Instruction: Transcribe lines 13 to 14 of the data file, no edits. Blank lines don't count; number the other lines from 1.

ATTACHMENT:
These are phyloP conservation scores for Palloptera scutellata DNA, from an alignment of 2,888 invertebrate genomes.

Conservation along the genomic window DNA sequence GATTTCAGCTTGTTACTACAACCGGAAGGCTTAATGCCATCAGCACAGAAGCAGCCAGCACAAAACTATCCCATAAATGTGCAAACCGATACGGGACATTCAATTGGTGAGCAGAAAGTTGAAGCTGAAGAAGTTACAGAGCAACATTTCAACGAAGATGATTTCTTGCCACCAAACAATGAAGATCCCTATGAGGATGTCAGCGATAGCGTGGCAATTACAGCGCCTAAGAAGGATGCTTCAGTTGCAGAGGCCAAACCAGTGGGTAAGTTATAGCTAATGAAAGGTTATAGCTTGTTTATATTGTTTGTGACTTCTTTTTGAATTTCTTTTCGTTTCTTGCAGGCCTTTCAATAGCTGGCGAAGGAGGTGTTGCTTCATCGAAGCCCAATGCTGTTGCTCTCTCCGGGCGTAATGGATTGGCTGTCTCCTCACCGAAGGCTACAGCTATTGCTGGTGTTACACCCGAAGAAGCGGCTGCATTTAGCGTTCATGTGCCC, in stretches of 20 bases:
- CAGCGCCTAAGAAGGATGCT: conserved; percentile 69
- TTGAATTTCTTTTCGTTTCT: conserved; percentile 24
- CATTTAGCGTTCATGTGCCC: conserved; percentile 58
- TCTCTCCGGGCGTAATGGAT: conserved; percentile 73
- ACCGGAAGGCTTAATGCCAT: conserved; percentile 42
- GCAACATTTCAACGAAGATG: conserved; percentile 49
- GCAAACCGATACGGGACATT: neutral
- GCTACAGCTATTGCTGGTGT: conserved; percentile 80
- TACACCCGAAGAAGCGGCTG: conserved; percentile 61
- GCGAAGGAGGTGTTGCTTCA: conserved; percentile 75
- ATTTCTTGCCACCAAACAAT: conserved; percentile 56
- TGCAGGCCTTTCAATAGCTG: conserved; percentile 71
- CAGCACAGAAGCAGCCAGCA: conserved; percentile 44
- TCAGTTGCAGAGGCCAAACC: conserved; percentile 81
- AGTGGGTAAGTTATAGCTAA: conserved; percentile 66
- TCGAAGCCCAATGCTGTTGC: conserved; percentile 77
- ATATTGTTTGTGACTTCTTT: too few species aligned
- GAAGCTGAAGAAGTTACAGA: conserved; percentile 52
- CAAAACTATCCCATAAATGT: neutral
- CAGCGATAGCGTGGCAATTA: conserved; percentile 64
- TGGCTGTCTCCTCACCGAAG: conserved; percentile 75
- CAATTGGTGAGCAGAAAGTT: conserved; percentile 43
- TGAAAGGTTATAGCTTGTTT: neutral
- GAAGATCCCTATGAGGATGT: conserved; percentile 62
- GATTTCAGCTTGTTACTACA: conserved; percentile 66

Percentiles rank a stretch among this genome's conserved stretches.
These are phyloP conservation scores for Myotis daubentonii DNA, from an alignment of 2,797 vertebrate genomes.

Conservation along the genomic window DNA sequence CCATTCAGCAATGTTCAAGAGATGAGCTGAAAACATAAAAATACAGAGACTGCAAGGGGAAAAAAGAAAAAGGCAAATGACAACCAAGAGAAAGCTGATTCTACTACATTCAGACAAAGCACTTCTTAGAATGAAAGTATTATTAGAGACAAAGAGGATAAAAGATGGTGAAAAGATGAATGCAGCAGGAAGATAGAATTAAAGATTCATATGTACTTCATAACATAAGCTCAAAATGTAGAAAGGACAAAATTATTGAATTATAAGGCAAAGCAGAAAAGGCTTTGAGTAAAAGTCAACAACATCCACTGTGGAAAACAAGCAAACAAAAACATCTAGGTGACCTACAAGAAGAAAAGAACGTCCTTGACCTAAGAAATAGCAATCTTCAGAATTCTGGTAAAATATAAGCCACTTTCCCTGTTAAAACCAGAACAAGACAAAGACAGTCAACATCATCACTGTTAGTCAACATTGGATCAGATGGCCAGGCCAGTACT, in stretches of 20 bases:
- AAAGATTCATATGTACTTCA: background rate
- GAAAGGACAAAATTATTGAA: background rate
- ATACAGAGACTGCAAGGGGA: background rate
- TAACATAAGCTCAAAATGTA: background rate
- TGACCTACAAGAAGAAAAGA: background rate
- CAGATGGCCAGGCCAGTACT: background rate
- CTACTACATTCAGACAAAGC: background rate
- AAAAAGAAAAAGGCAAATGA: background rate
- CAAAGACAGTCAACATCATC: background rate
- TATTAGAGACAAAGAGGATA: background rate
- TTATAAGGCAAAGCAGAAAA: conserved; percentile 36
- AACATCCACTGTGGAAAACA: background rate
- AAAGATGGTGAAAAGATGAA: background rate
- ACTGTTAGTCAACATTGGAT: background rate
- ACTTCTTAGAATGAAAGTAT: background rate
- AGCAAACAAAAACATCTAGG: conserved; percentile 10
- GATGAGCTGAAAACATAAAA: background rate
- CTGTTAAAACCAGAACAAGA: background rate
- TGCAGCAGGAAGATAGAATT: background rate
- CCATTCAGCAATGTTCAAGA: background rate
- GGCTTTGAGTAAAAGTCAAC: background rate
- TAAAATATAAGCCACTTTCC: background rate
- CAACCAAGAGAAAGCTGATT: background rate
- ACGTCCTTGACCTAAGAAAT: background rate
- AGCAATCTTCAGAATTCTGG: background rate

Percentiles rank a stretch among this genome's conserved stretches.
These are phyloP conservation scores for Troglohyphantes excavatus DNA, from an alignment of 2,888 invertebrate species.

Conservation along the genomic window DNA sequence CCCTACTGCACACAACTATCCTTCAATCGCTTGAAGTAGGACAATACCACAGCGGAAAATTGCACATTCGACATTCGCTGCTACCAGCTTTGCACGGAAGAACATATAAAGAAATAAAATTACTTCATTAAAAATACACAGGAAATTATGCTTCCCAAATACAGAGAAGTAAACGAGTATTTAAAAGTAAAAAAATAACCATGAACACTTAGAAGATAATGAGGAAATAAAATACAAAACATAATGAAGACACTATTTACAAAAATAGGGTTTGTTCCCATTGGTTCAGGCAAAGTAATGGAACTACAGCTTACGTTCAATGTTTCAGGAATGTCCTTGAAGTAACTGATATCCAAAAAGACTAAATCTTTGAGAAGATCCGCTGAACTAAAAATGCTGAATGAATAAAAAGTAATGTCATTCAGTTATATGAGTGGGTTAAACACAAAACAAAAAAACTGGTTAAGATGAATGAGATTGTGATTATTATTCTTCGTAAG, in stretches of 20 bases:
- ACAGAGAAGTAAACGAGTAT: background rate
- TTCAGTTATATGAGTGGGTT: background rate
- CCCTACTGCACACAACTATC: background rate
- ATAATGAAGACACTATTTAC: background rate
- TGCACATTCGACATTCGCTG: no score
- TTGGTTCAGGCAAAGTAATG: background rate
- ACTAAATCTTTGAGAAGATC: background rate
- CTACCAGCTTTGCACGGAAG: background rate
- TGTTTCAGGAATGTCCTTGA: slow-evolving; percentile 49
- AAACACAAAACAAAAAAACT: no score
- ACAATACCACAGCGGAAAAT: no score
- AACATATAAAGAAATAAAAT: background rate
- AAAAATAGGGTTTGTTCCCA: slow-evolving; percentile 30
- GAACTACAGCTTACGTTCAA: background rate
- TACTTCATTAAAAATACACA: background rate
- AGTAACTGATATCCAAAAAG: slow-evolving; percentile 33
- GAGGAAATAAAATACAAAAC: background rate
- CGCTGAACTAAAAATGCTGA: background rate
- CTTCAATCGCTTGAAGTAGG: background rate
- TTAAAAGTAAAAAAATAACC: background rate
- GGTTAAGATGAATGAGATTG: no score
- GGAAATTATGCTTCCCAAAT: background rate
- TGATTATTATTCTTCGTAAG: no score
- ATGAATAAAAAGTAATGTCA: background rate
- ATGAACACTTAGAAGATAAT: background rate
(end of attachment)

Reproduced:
- ATTTCTTGCCACCAAACAAT: conserved; percentile 56
- TGCAGGCCTTTCAATAGCTG: conserved; percentile 71